Written by: Adam “ManKorn” Korenman, CC2K Video Games Editor
Shoot, Move, Communicate
As a third-person shooter, Uncharted borrowed the tried-and-true cover mechanics from other games and almost perfected them. The same is true in Uncharted 4, with limited exception. Sometimes Nathan will jump to the wrong cover, and some objects don’t provide the protection they should, but the shooting is still an improvement over previous entries in the series.
More importantly is the ability to shoot at all. Throughout the three existing games, Nathan has been a bit of a mass murderer. We’ve talked about this in other articles, but I think it must be repeated. Our heroes in modern video games tend to kill a shocking number of people by the end of the story. It takes a little of that moral high ground away when there is more blood on our hands than the villain’s. In Uncharted 4, the developer gives the player a better choice. In keeping with Nathan’s reserved outlook on life, players can stealth their way through most sections of the game. It is more difficult, but ultimately more rewarding. I know that killing has become almost a requirement in games today, but I contest that I enjoyed allowing the enemy to live more in this story. It spoke of the Nathan I wanted to know, a man who had enough death and destruction in his lifetime, a man who wanted to leave the world a better place.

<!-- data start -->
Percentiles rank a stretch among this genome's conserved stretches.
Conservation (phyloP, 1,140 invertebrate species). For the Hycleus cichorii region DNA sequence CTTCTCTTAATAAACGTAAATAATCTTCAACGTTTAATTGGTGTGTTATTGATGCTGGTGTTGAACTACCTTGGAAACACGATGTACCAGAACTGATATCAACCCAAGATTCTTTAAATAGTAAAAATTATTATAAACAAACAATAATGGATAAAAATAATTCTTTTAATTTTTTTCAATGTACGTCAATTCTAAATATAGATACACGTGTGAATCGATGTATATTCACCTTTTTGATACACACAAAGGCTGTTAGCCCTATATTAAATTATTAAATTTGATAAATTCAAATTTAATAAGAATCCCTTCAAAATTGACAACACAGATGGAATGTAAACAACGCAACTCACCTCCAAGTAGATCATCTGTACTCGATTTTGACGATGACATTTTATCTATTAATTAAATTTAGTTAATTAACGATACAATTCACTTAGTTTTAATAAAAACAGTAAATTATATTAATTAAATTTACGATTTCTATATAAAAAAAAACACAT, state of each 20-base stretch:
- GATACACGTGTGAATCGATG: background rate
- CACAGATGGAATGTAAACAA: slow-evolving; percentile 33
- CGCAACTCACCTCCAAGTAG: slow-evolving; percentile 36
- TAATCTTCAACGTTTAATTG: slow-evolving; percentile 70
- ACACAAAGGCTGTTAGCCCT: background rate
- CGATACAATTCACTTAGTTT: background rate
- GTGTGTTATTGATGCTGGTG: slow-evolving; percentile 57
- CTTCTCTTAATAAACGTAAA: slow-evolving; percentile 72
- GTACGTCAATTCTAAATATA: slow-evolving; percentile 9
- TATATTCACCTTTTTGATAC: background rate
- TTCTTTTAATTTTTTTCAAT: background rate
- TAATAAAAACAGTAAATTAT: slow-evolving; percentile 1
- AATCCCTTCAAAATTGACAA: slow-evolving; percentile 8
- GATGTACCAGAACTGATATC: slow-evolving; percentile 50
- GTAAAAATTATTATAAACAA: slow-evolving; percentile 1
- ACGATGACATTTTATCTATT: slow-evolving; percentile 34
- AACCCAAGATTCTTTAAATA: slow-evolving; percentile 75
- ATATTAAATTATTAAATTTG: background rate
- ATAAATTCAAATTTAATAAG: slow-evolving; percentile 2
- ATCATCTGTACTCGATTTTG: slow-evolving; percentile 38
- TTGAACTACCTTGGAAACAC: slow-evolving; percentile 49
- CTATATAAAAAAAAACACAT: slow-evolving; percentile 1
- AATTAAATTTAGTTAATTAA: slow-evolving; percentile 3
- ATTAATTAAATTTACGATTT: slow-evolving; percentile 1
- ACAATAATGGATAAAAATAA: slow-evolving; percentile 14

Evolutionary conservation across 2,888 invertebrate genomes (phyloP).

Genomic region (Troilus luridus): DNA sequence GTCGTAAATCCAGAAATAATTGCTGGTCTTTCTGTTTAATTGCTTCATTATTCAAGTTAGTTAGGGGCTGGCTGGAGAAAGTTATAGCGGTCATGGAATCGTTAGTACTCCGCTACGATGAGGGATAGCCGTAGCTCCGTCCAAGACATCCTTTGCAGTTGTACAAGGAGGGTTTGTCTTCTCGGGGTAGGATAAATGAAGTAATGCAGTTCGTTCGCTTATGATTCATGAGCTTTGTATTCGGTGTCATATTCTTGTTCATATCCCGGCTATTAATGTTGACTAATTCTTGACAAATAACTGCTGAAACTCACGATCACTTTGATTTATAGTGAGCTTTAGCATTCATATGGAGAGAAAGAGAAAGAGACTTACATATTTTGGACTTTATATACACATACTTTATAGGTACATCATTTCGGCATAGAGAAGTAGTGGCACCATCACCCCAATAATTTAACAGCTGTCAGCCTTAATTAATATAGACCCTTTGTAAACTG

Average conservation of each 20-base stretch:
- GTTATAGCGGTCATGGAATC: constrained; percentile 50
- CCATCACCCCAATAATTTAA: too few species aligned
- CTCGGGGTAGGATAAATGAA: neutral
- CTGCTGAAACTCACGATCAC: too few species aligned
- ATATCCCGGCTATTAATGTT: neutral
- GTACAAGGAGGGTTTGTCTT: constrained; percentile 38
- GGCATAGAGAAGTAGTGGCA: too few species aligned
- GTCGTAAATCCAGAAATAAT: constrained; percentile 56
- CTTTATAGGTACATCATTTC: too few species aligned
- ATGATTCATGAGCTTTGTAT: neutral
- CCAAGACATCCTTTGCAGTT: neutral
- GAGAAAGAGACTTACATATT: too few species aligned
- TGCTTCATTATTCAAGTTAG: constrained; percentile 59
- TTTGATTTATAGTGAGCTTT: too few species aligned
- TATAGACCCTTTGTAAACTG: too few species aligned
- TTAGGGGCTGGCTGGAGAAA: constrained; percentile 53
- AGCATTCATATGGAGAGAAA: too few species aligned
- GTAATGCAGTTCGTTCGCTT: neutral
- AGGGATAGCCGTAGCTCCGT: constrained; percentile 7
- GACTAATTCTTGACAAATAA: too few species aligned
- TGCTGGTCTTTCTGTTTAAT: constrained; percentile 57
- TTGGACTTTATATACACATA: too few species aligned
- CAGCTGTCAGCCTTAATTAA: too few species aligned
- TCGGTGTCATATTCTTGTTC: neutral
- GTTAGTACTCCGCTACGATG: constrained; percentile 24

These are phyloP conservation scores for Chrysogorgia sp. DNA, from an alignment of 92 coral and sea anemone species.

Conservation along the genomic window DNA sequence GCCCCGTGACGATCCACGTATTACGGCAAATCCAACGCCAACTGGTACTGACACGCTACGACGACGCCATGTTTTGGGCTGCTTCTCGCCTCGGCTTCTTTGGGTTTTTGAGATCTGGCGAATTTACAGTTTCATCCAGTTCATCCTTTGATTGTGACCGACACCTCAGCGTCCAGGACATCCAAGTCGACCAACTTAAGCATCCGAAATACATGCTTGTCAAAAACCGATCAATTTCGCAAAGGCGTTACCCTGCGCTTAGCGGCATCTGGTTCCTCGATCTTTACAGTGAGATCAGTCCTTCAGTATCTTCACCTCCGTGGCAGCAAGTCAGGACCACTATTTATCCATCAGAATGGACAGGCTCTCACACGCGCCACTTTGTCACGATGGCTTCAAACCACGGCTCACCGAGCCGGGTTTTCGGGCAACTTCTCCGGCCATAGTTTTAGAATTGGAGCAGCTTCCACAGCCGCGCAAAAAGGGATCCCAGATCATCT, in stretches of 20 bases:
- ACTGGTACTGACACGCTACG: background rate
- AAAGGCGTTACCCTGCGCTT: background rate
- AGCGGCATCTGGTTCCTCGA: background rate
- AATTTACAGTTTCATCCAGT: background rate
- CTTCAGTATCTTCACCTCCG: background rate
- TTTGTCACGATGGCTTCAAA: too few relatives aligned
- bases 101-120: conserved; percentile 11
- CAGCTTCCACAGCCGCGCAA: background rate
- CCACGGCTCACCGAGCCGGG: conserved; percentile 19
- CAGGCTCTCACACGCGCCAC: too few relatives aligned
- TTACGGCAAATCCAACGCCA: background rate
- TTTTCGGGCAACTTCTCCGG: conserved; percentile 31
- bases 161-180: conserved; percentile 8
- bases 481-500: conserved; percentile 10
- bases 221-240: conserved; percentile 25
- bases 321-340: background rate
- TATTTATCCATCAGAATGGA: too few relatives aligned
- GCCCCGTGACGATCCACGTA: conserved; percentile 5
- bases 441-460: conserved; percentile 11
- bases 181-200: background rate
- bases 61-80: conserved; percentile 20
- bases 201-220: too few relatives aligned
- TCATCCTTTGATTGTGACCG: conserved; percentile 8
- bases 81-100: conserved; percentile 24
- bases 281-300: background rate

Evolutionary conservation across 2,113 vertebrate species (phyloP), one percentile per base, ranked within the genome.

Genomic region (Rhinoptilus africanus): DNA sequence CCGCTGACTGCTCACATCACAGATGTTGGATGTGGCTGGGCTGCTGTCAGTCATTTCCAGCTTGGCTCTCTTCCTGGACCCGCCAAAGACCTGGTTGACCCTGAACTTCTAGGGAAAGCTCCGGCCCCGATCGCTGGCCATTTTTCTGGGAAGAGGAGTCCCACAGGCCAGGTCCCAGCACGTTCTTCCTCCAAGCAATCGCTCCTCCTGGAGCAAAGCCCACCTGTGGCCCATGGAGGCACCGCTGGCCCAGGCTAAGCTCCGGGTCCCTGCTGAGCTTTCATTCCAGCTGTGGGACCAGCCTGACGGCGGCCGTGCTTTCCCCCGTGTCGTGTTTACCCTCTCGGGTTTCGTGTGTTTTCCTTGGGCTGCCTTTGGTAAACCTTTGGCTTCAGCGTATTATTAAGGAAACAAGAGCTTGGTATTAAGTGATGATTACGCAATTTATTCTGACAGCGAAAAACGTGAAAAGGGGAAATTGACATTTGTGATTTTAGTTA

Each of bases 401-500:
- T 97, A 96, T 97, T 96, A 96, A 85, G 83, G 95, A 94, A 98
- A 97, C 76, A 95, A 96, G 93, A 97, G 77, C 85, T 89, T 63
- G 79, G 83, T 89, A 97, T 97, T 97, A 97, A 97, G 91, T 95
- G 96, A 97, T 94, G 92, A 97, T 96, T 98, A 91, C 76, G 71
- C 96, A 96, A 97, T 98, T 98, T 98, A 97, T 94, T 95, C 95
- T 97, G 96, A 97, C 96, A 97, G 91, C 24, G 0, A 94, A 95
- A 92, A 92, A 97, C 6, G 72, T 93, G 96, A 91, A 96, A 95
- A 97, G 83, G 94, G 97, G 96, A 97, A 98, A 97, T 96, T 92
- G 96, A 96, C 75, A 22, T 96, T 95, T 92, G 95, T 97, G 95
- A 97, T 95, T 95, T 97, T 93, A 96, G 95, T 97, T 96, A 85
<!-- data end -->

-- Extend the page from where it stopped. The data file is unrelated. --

This option should be made available in more titles. Think about MGS V, which actively rewarded players for avoiding enemies, or at least not killing them. It adds to the challenge without artificial means (I’m looking at you, bullet-sponges from The Division).